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George E. Carvell, PhD, PT   University of Pittsburgh
 
SIGNALS: ACTION POTENTIALS AND LOCAL GRADED POTENTIALS
BC&P Fig. 2.15, p. 37
BC&P Fig. 2.23, p. 47
Action Potentials (APs) represent non-graded, all-or-none, faithful transmission of signals from the soma to the axon termination at some distance from the cell body. The AP is generated at the axon hillock (initial segment) and regenerated at each Node of Ranvier in a myelinated axon such as the one in fig 2.23. This ”guaranteed delivery” of messages ensures that if the summed local depolarizing events at the soma meet threshold, the information will be passed on to other neurons without fail.
Local Potentials are non-propogated, graded potentials found at a number of locations. Axon terminals utilize local potentials at synapses that lead to interactions between cells (synaptic transmission). Dendrites and the soma are other locations of local potentials that may be either depolarizing or hyperpolarizing. In addition, local potentials are located in the periphery where sensory transduction leads to a generator potential in a sensory receptor (e.g., skin, muscle, ear, eye, etc.)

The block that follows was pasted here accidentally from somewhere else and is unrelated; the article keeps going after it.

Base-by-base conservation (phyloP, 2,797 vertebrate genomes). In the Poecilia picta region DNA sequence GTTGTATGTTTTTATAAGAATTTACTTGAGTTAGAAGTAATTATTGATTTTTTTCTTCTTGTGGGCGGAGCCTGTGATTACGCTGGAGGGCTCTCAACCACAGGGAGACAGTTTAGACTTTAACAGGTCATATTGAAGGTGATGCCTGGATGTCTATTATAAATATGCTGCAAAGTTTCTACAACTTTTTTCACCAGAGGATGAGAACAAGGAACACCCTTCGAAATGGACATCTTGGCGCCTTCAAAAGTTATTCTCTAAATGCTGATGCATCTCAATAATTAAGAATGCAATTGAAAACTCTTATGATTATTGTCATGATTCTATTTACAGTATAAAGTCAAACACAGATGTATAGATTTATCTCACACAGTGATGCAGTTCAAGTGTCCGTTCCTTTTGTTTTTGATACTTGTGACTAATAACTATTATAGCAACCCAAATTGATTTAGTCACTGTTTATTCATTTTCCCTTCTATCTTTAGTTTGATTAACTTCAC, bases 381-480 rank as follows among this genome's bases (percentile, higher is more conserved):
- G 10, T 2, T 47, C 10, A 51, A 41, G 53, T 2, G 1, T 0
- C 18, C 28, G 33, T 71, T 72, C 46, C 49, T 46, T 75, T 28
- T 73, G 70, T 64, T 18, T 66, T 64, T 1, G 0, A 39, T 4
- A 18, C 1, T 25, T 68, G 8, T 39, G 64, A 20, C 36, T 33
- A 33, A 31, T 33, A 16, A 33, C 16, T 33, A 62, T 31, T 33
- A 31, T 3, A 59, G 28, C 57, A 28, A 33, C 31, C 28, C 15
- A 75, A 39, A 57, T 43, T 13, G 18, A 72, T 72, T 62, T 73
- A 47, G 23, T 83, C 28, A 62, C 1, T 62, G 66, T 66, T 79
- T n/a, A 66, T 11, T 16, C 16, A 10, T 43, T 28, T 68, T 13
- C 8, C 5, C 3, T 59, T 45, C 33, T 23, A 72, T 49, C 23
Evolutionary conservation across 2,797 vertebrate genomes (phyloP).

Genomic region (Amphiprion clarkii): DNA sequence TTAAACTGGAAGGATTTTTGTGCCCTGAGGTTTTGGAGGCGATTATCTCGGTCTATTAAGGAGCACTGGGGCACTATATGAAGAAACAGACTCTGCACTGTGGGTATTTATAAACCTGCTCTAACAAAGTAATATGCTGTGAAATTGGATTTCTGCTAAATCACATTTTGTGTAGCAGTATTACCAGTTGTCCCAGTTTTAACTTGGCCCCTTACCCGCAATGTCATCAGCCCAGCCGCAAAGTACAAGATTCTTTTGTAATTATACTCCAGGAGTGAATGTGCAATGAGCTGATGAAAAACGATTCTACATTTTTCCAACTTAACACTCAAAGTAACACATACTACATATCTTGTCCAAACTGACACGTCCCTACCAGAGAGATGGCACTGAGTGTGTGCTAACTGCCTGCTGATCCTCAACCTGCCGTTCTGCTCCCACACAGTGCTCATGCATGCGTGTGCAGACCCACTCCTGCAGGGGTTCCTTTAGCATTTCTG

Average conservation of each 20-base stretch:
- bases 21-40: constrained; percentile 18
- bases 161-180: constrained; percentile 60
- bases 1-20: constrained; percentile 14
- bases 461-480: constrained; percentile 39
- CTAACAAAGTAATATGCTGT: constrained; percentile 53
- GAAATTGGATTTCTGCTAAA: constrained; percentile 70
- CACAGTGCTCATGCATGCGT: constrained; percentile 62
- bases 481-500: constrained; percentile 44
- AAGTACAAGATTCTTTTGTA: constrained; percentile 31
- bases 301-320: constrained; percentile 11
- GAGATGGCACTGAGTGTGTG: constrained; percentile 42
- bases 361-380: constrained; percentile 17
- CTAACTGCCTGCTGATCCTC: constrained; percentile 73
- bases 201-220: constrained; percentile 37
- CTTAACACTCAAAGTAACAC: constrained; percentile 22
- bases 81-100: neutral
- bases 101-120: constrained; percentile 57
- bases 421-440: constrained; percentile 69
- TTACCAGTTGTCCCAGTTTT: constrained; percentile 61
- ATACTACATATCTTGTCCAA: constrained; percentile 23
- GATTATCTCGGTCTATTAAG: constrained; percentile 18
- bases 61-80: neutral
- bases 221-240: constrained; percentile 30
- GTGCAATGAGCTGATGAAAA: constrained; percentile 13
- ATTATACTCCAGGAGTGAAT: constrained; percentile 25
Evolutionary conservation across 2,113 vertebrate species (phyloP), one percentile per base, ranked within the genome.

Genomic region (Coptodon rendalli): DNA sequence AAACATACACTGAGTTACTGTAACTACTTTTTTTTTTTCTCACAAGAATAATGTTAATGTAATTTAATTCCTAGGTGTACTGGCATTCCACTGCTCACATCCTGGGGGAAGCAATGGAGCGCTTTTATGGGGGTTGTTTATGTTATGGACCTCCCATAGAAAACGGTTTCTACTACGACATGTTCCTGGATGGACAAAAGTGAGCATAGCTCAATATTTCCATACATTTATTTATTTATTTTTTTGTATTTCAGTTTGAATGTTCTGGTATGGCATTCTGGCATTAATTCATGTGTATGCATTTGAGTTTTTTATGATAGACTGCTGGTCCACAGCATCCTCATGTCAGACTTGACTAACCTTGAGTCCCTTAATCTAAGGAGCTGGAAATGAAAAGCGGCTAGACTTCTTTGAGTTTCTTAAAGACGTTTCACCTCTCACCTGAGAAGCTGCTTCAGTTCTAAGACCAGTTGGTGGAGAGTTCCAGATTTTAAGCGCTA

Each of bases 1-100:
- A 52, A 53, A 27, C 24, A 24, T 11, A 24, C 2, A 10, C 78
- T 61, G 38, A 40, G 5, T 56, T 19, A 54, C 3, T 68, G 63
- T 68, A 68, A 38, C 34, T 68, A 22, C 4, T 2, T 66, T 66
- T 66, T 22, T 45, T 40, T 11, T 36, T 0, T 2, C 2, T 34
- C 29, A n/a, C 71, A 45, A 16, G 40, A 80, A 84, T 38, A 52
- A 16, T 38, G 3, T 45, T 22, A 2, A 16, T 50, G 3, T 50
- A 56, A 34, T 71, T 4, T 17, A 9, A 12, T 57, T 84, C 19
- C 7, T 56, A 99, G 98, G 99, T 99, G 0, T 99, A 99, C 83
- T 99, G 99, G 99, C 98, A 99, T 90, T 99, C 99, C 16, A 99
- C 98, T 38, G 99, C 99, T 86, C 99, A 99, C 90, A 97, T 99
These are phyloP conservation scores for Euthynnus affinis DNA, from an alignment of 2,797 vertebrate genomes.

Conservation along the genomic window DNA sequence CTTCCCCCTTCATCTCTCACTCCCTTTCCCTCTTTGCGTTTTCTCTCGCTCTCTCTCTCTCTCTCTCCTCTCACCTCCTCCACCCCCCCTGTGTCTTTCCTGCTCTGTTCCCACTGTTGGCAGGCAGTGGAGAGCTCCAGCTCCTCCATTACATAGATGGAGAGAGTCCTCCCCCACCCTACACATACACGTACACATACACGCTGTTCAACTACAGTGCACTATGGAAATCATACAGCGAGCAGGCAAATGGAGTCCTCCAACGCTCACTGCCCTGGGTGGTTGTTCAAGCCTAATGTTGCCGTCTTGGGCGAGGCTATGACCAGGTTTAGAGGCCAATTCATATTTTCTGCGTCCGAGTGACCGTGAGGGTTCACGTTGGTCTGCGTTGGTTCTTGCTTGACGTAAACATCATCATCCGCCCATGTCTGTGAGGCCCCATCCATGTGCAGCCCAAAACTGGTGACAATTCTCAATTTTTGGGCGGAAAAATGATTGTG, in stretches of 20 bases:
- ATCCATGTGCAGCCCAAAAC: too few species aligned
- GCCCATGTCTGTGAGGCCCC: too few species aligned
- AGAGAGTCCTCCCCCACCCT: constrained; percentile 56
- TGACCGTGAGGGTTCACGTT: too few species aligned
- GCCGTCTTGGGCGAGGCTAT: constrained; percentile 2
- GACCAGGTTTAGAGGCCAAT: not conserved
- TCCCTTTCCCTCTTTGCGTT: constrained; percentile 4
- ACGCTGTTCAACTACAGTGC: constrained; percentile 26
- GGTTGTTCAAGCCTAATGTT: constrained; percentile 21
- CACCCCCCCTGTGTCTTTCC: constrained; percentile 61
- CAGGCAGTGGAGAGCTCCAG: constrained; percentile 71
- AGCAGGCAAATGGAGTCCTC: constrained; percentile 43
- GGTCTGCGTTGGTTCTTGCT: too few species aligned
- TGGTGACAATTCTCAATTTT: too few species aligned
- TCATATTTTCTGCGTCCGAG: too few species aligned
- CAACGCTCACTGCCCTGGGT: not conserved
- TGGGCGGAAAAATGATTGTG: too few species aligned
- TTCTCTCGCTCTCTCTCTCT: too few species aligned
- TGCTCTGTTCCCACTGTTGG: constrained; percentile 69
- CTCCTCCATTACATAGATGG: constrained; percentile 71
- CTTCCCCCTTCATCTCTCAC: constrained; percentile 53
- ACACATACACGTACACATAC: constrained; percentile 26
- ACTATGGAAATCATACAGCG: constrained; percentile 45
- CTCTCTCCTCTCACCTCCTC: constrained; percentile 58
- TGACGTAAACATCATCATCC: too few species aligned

Action Potentials are self-regenerative depolarizations of the axon. In a myelinated axon this regenerative process occurs at each successive Node of Ranvier (saltatory conduction). The current generated by an AP is typically far in excess of threshold under ‘normal’ physiological conditions (~5x threshold safety factor for transmission). Myelin is produced by Oligodendroglia in the CNS and by Schwann Cells in the PNS.